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Mooching friends -- how to deal with them

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  • Mooching friends ask for loans or free rides, can't pay bar tabs
  • Qualifying as a moocher depends on the frequency of requests
  • Survey: People choose having flu over loaning relative money
  • Expert: Learn to say no to moochers because they have no shame
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By Liane Yvkoff
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(LifeWire) -- During an evening out at a San Francisco bar some years ago, Matt Colling and a friend ended up buying drinks all around. But when it came time to pay the $100 tab, Colling was on his own.

Mooching friends -- how to deal with them

"I pulled out money and I was the only one that had any," the 28-year-old bartender remembers. His friend had conveniently "forgotten his wallet."

Whether it's stiffing drinking buddies with the check, bumming rides, "borrowing" cigarettes or sponging off meals, moochers can push the limits of friendship by making a habit of manipulating others to avoid paying their fair share.

Brandon Ward, a sports marketing executive in San Diego, got an early lesson in dealing with deadbeats. Now 37 and married, Ward readily remembers a former roommate who rarely picked up his fair share, including his portion of a weekend trip that involved four tanks of gas and three cases of beer.

For Ward, it wasn't so much the money as the principle. "He never pulled out his wallet. If he had even offered, there was a chance I would have said no. That was the big sin."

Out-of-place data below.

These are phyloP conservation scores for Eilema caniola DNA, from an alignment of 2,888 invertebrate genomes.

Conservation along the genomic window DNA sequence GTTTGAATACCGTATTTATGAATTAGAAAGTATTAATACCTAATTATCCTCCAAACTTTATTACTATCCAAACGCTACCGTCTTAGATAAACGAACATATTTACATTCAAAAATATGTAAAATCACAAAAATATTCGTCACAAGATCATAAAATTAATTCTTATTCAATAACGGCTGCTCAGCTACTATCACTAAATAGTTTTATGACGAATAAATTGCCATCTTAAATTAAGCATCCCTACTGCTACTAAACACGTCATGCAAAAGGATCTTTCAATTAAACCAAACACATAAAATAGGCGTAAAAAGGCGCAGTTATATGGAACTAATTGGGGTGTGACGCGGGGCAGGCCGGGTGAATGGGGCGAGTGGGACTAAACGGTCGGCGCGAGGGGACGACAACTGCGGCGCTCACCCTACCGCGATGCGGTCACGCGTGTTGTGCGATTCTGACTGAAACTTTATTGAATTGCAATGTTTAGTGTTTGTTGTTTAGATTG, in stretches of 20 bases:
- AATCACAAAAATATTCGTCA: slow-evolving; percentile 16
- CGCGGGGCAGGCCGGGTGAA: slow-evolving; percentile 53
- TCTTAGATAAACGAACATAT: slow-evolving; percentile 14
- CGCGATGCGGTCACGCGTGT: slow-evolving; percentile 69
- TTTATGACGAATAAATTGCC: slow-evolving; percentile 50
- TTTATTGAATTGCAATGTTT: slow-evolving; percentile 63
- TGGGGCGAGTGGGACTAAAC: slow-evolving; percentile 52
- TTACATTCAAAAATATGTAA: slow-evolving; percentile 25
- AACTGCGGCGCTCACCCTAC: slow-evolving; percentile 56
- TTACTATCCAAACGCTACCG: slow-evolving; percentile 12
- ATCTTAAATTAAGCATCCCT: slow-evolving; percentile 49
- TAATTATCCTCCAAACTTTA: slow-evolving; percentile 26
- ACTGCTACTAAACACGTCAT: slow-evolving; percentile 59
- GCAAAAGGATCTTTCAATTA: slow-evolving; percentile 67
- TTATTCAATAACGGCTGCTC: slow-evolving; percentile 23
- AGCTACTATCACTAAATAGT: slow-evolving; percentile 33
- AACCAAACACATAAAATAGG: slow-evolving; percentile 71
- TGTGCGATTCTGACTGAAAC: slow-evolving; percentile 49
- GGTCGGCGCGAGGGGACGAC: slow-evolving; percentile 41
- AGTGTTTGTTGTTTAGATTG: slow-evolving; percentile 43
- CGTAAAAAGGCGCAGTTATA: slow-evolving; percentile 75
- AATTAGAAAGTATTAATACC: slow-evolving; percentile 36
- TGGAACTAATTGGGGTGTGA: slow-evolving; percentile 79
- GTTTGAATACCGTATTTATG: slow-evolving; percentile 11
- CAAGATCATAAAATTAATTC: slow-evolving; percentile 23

No matter how charming they may be, a friend who mooches isn't really a friend, says Jeanne Fleming, a financial ethics columnist for Money magazine who also holds a Ph.D in sociology. "Moochers are fundamentally motivated by being selfish and self-centered," she says. "They habitually forgive their behavior. But the truth is that it's complete self-indulgence. It's not benign."

From friend to freeloader

At what point does a friend become a mooch? It's a matter of frequency.

"Everybody has at some point asked a friend for 20 bucks and forgotten to pay it back," says Fleming, who researched relationship offenders for a book she co-authored with Leonard Schwarz, her "Money" magazine writing partner. But mooching begins when reciprocating ends. Or maybe when you start asking the tightwad to pick up his fare share of expenses.

When the authors asked 800 people nationwide to choose between a relative hitting them up for a large loan or getting a bad case of the flu, over two-thirds said they'd take the flu. That may be because 36 percent of Americans in the survey had at least one family member who is a moocher, and 32 percent were saddled with a deadbeat friend.

Fleming and Schwarz also questioned 1,000 adults across the country for another survey and found that a whopping 95 percent had lent money to friends or family members. Over a third of those had lent more than $1,000. And the chances of seeing their money again? Forty-three percent weren't repaid in full for the largest loan they ever made to friends or relatives, and 27 percent were never repaid at all.